Juan Carlos Osorio is in as the Mexico manager. Months after firing Miguel Herrera for an off-pitch incident, the Mexican federation announced the Colombian as its new national team coach.

Like any coach, Osorio is ready to put his own stamp on the team. In an introductory news conference –a format that always makes for an exciting adventure of diplomatic half-truths and premature assurances teams — the coach hinted at a possible setup going forward.

“Normally, we really like a 4-3-3 with only one central forward, and I think there are great possibilities with that,” he said at the news conference.

Now, the 53-year-old is set to head to Europe, a continent he knows well after working with Manchester City just after the turn of the century, to see how Mexicans are performing there. But he must work fast. The first match he’ll lead Mexico in is a World Cup qualifier against El Salvador on Nov. 13 before an unforgiving trip to San Pedro Sula to face Honduras.

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He is scheduled to see Javier “Chicharito” Hernandezi in Germany, Andres Guardado and Hector Moreno in the Netherlands. He’ll got o Portugal to visit Raul Jimenez, Hector Herrera, Miguel Layun and Jesus Corona. And yes, he’ll travel to Italy to see Rafa Marquez.

Marquez is a problem for Osorio. At age 36, Marquez is still seeing first-team minutes in a top-four league. His career stalled in MLS, enduring a horrendous spell with the New York Red Bulls, before bouncing back and leading León to consecutive Liga MX titles. From there, he moved to Hellas Verona, his current spot.

There’s no doubting Marquez’s credentials. In addition to the titles in his native country, he also won league championships in France and Spain and was the first Mexican to be on a team that won the UEFA Champions League.

There is doubt, however, about whether or not Marquez is currently among the best XI Mexican players. His fellow center back at the 2014 World Cup, Maza Rodriguez, is no longer receiving call-ups, and while Marquez’s speed isn’t slipping as quickly as Rodriguez’s, it’s clear he’s lost several steps. But the player still isn’t thinking about calling time on his international career.

“In the World Cup in South Africa, I thought maybe I would retire,” Marquez said at a news conference before the CONCACAF Cup, a match that he started in midfield, moved back to center back and then was substituted. “But the level of football keeps me here. I’m conscious that at some point my level will drop. So really I’m just going to enjoy doing what I can, while I can.”

It hasn’t been a great 2015 in the Mexico shirt for Marquez. He did little in the CONCACAF Cup and was injured during the Copa America campaign. Plus, Mexico doesn’t need Marquez any more. He’s long been surpassed by Moreno as El Tri’s best defender, and Diego Reyes’ emergence at Real Sociedad seems to make the pairing for 2018 clear. That’s good news for Mexico, but it’s a problem for Osorio.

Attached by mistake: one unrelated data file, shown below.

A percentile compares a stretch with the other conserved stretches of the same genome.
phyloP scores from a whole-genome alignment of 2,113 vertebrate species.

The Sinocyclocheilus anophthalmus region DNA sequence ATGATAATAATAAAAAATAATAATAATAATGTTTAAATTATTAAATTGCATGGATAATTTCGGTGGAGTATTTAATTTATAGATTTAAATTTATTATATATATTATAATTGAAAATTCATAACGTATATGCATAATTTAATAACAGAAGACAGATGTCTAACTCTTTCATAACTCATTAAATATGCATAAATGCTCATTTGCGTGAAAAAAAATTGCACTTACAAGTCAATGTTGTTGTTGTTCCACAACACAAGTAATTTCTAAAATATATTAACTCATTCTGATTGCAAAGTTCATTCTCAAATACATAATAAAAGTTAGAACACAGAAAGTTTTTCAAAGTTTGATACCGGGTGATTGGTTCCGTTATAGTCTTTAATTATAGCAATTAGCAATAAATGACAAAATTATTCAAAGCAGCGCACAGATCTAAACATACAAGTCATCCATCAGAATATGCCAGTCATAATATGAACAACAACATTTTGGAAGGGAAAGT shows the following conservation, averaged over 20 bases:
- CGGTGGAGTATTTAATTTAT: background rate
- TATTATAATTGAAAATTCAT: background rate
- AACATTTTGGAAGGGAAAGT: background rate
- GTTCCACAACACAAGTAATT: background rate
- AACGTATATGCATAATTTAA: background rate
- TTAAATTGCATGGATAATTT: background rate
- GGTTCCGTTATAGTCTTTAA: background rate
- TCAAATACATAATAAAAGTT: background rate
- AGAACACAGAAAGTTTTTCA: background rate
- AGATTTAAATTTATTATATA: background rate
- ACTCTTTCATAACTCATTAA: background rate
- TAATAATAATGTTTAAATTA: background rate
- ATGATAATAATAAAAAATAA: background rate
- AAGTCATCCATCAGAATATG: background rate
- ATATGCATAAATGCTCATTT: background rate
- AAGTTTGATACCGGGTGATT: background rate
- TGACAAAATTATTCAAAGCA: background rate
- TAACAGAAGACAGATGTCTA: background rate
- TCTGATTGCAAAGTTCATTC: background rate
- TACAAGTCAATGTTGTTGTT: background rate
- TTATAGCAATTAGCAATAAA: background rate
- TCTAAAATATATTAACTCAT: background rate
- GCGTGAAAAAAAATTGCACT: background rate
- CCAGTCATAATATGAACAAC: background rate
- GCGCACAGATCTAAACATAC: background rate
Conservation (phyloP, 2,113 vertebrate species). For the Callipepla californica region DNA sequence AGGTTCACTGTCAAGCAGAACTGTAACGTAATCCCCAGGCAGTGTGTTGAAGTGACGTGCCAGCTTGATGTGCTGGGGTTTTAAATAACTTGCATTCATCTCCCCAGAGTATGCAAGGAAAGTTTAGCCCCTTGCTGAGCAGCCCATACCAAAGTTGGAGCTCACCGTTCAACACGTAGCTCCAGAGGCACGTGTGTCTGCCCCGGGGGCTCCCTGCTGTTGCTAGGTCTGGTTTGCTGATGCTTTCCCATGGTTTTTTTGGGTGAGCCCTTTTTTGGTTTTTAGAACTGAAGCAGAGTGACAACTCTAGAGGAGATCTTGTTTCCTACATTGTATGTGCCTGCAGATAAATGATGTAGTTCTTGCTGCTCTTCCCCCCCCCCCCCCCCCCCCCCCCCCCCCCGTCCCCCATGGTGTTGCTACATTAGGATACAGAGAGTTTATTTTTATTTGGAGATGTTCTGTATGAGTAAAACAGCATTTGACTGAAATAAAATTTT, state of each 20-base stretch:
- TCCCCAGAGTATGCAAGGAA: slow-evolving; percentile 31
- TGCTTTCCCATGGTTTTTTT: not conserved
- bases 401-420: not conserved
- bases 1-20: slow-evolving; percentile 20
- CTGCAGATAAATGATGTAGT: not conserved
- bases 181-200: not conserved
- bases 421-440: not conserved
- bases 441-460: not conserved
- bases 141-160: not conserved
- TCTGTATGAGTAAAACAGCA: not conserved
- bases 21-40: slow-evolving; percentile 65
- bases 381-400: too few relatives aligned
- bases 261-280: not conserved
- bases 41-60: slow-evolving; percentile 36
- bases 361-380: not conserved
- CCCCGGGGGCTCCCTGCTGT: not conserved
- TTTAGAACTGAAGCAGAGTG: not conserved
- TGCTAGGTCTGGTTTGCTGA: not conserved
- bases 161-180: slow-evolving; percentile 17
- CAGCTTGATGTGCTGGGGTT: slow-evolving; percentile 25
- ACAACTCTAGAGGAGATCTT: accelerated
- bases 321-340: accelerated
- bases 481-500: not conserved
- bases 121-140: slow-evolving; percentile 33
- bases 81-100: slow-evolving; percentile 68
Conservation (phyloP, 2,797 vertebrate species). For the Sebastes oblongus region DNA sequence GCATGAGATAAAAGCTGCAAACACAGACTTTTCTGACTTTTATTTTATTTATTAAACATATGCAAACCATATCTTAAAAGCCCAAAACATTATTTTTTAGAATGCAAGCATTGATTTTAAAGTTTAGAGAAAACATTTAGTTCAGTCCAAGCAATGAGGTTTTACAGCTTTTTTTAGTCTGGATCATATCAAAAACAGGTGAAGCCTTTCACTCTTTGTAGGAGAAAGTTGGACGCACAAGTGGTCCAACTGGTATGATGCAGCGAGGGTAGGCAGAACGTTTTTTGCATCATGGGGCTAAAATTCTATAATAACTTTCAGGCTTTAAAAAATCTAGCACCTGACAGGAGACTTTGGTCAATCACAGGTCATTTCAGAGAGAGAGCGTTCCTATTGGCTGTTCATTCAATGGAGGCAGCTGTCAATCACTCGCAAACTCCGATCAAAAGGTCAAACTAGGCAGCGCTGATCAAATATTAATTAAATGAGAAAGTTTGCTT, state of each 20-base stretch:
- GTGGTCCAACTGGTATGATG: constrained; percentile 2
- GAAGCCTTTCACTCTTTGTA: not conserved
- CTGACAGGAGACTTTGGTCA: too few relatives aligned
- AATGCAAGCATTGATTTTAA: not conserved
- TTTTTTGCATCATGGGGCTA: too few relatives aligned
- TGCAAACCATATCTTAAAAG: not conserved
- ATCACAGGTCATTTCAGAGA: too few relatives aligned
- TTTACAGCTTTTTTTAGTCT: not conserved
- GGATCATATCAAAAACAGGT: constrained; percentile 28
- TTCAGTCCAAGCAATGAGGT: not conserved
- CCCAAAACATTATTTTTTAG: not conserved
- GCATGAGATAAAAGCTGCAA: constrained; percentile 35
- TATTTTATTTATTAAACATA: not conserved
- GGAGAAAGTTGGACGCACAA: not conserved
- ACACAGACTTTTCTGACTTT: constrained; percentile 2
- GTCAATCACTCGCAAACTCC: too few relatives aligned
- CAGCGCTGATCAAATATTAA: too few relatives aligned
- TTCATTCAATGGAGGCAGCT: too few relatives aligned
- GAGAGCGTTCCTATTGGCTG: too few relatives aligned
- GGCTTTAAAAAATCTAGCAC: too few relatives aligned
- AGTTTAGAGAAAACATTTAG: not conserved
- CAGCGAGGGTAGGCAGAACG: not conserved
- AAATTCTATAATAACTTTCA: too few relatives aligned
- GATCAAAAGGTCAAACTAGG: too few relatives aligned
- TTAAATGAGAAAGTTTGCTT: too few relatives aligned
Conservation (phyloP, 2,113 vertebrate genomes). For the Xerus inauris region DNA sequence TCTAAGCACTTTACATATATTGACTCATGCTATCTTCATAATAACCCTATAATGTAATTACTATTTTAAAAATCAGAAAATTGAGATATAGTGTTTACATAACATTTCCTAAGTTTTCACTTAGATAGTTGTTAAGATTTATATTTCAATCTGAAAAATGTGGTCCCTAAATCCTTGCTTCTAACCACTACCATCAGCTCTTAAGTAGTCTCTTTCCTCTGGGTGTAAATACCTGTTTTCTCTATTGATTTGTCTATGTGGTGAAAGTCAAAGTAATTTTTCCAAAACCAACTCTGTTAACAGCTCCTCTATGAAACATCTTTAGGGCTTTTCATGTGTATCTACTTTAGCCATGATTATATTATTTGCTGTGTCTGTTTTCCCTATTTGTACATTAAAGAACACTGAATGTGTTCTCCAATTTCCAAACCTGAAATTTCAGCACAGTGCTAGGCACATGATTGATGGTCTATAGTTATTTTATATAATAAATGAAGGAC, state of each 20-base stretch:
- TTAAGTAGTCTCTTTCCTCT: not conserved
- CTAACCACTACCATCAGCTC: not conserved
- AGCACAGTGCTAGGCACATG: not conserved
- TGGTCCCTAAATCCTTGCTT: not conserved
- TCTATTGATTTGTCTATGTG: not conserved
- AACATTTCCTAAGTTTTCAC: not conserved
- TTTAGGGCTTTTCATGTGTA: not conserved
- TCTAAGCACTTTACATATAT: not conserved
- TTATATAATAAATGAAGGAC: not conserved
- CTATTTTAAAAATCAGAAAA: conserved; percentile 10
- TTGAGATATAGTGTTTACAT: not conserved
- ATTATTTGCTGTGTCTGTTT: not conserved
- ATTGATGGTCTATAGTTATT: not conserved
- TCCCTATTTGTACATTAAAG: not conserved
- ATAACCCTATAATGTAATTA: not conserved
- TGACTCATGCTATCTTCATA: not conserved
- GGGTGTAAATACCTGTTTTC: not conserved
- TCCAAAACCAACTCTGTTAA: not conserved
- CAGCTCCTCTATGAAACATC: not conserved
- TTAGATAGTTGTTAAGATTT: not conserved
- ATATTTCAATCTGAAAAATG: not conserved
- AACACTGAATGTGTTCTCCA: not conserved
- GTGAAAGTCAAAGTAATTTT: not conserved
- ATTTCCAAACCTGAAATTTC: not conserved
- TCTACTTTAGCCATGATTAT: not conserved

The Colombian, especially if he plays a 4-3-3, has little use for Marquez as a starter, but will a player of his pedigree want to fly in from Italy to sit on the bench for qualification? Moreno and Reyes are a strong center back pairing. A number of center back prospects, including U-23 defenders Carlos Salcedo and Jordan Silva, are waiting the wings. In the center of midfield, Jonathan dos Santos and Jose Juan “Gallito” Vazquez are much better options, with Club América’s Javier Guemez among other options.

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And yet, how do just get rid of Rafa? He’s a legend. One of Mexico’s most successful all-time players. He deserves some sort of send-off, and how Osorio handles the situation will influence public perception of his tenure. Osorio seems well aware of that.

“With Rafael’s experience and with the match situations he’s faced and what he’s achieved as a player at the club level, he can’t be left to one side,” the coach said at the opening news conference. “He has versatility, he can play as a central midfielder or as a defender in a line of three and maintain the best level in this aspect.”

The manager went on to say that he had seen similar cases during his coaching career. He’ll need to lean on that experience because there’s no easy answer to the Marquez problem. Perhaps the coach lets him stay with his European team for qualification and brings him along for the Copa America Centenario, which now looks like it will take place. Even then, Mexico will want to put out its best side against South American competition, which it doesn’t face very often. It’s tough to see Marquez in that group.

Maybe there is no grand farewell. It might not be his biggest concern at the moment, but what to do about Marquez is certainly in Osorio’s mind. How he handles the situation will tell Mexican fans a lot of what they want to know about their new coach.